The Year of the Spreadsheet

Or, how I learned to stop freewheeling my personal life and finally get my shit together.

2018 began for me with a simple goal: I was going to buy a house.

That was it. I’d been renting for two years and wanted to buy a place of my own. Two things happened in January that made me leap into action faster than expected: the apartment I was renting was being sold and I had to move by the 31st March. By pure awesome dumb luck, my old house was suddenly agreed for sale. If the stars aligned, it was possible with grit and determination that I could have a new house by March. I knew roughly what I needed to do, so I started jotting the steps down.

And then I realised this was a bigger task than I imagined.

Enter the Spreadsheet

If you’ve ever bought a house you’ll know there’s a lot to do. Sorting mortgages, insurance, moving vans, boxes, moving your broadband service. What’s more, I was doing this alone, so I was the single point of failure.

I needed a simple list of tasks to keep me on the right track, so I created a basic tracker in Google Sheets. I wrote a basic list of tasks that I assumed would need to be handled. These were ordered by when they’d need to be completed. Whenever a new concern or activity popped into my head, I jotted it into the spreadsheet and by some miracle it got dealt with. It just worked, and I finally moved into my new house in March 2018, much earlier than I’d anticipated.

Yes, I realise this is an article about spreadsheets…

After running the spreadsheet for a while, it hit me that this could accelerate a bunch of ambitions I’d been sitting on. If I could use it to make one goal a reality, what else could I use it for?

Immediately after the house move, I used it to project manage redesigning my living room. Again, I jotted out all the tasks - selling old furniture I no longer wanted, redecorating, reflooring, buying new furniture. I built a little script into my Google Sheet that allowed me to mark an item complete, then it would automatically grey out and move to the bottom of the list. A little tweak, but so satisfying when you’re marking something done!

Goals, Projects and Activities

So here’s how it’s broken down: The main tab of the spreadsheet contains my goals for the year. These are broken out into career, fitness, creative, personal goals. They’re tagged high/medium/low priority and I try to define why the goal exists and what the outcome should look like. No, I haven’t gone into full scale S.M.A.R.T. metrics!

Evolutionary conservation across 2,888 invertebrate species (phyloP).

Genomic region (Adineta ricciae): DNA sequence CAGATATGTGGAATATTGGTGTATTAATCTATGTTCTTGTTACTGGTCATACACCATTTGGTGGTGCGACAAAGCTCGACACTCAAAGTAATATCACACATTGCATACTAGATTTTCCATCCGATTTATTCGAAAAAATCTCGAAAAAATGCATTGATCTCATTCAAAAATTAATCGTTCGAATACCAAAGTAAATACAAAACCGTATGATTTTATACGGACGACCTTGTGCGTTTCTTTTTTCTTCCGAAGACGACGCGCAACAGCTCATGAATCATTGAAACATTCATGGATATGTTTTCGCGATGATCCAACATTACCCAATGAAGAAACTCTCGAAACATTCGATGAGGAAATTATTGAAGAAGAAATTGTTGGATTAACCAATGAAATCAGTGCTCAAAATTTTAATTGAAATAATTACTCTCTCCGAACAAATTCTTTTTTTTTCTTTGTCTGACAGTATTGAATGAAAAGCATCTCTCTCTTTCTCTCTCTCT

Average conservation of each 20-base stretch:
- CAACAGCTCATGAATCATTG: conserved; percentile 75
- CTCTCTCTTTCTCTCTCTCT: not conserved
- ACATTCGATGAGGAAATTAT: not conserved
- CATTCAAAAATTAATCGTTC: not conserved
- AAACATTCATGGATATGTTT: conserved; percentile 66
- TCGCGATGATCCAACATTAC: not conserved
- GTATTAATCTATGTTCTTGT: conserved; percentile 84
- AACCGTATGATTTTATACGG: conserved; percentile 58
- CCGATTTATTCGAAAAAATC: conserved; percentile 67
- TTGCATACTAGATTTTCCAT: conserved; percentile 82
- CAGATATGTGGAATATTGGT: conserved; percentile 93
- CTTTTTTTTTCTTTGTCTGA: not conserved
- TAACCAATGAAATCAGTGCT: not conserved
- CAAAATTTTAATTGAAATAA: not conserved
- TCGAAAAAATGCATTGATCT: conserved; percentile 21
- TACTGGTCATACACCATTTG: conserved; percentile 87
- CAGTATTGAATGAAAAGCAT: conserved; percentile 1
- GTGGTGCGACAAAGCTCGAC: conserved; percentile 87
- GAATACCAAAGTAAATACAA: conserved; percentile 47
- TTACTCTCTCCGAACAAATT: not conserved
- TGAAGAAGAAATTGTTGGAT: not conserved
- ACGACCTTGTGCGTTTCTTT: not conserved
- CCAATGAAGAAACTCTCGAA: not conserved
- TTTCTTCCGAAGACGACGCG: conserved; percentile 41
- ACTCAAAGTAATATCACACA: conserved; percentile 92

Some goals are simply habits I want to cultivate - like becoming an early riser or increasing the amount of vegetables in my diet (I hate them, but I hear they’re good for you).

If a goal is more complex or has a number of steps and a finite endpoint, I’ll make it a project. As with redesigning the living room, it gets a tab of its own. Every action is broken into an activity, a step in the process, and it gets managed from there.

It’s been successful for a bunch of things I’ve wanted to achieve but have been procrastinating about. Back in March, I set two major professional goals for myself and wrapped them both before the end of October.

How does it work?

It’s not magic. At its most basic, writing things down means they don’t get forgotten. It’s a functional thing. A glorified shopping list.

When you break down a plan like that, you’re essentially writing yourself a set of instructions. All you have to do is follow them. It’s really that easy. It takes all the thinking out of the equation!

From a strategy perspective, the Goal -> Project -> Activity sequence is critical. Dreaming is easy. Making the dream a reality is where most people fall down. Hell, it’s where I constantly fall down. Planning is just the unsexy part of dreaming - it’s where you map out the steps you need to take and JUST DO THE FUCKING WORK.

Define your goals. Categorise them as high, medium and low priority. Put more detail into the high and medium goals. Give yourself a timeframe where you can. A goal without a deadline can drift on forever. If it’s important to you, then an end date can help make it real. In the case of my house purchase, I needed to move by the end of March, so I moved heaven and earth to make that happen.

What have I learned from letting a spreadsheet run my life?

In no particular order:

  • It makes seemingly complex tasks much easier: You know that old saying “How do you eat an elephant? One bite at a time.” An insurmountable task can suddenly become achievable if you break it down and deal with it one job at a time.
  • It can be all-consuming: Don’t let the spreadsheet own you. It’s just a tool to keep you on track. There have been times where I’ve been obsessed hitting all the marks, and that kind of takes the fun out of it.
  • Don’t be afraid to drop goals: Not all dreams are equal. So it goes for goals too. A goal you define today might not suit tomorrow. Don’t be afraid to ditch it or de-prioritise it.
  • I struggle to celebrate success: This came as a shock. I’ve achieved a lot this year, but once something is done, I don’t break out the champaign. I move on to the next thing on the list. It’s odd, and I want to understand more about why this is.
  • Goals for next year will be different: I feel like this year was focused on Big Things: moving house, getting where I wanted to be professionally, becoming better at budgeting and investing. One of the things that’s suffered has been creativity and connection. I feel like my circle has contracted somewhat, so next year’s goals will definitely address that.

Needless to say, I’m working on the 2019 version of the spreadsheet. It’s been fun to review the 2018 list and see what’s been completed and what’s being carried over to next year.

Do you use something similar to track your goals? Talk to me about it on Twitter.

Gerard McGarry Written by:

Liberal, humanist type. Optimist. Lover of life. Tryer of new things.